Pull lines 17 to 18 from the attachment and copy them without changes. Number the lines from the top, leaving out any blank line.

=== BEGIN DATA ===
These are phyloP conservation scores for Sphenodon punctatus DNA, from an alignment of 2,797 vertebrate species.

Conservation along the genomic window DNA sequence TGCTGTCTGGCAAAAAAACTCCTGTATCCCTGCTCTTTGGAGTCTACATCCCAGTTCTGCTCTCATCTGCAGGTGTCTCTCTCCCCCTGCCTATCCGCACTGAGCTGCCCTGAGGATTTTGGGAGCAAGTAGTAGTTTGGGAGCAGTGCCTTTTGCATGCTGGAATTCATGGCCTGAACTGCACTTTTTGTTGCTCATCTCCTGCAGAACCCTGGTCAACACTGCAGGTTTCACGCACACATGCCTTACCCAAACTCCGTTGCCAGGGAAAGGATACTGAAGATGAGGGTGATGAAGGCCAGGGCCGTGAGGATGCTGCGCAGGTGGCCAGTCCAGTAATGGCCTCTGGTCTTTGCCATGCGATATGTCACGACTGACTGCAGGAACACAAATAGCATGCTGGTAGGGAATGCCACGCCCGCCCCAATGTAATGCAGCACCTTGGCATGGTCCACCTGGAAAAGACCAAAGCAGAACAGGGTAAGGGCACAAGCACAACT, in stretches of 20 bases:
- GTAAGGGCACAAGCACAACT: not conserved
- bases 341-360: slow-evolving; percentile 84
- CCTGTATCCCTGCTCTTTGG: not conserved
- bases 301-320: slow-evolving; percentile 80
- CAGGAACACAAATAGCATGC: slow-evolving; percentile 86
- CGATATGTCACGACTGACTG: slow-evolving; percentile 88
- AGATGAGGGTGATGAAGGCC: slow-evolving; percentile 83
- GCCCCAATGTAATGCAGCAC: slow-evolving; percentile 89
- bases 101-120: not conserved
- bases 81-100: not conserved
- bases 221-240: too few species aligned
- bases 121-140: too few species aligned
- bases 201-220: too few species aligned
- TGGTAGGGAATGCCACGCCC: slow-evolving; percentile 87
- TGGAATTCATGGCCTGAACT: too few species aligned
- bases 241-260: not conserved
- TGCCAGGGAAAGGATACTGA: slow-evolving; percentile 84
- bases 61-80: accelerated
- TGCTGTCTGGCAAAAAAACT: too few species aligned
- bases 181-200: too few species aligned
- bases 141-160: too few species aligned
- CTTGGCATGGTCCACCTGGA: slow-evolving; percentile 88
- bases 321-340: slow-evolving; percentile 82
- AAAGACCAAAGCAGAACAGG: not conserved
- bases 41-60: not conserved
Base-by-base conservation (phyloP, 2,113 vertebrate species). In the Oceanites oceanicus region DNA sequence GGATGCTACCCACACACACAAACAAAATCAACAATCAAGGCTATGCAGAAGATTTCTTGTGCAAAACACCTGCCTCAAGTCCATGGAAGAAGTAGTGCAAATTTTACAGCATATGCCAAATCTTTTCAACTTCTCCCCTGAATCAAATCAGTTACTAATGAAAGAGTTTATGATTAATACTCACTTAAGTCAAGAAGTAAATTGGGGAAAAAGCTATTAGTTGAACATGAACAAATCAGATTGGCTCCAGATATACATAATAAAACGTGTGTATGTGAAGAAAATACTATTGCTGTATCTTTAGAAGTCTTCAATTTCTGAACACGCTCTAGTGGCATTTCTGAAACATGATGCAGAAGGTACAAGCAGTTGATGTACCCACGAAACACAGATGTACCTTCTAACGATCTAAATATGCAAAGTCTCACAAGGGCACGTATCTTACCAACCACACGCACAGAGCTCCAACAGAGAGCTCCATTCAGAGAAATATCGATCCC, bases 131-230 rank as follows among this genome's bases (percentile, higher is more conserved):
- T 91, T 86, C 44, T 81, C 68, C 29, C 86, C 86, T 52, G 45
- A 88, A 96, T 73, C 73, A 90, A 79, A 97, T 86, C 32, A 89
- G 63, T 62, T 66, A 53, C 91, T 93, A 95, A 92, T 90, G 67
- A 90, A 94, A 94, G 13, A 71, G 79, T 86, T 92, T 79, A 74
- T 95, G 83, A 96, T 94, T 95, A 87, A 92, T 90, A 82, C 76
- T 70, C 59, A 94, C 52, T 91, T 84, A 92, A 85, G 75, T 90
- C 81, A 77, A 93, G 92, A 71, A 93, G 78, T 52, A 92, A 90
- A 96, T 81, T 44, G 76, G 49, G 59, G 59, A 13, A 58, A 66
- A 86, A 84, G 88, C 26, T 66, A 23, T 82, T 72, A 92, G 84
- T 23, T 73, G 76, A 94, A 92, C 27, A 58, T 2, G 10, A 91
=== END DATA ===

- TGGAATTCATGGCCTGAACT: too few species aligned
- bases 241-260: not conserved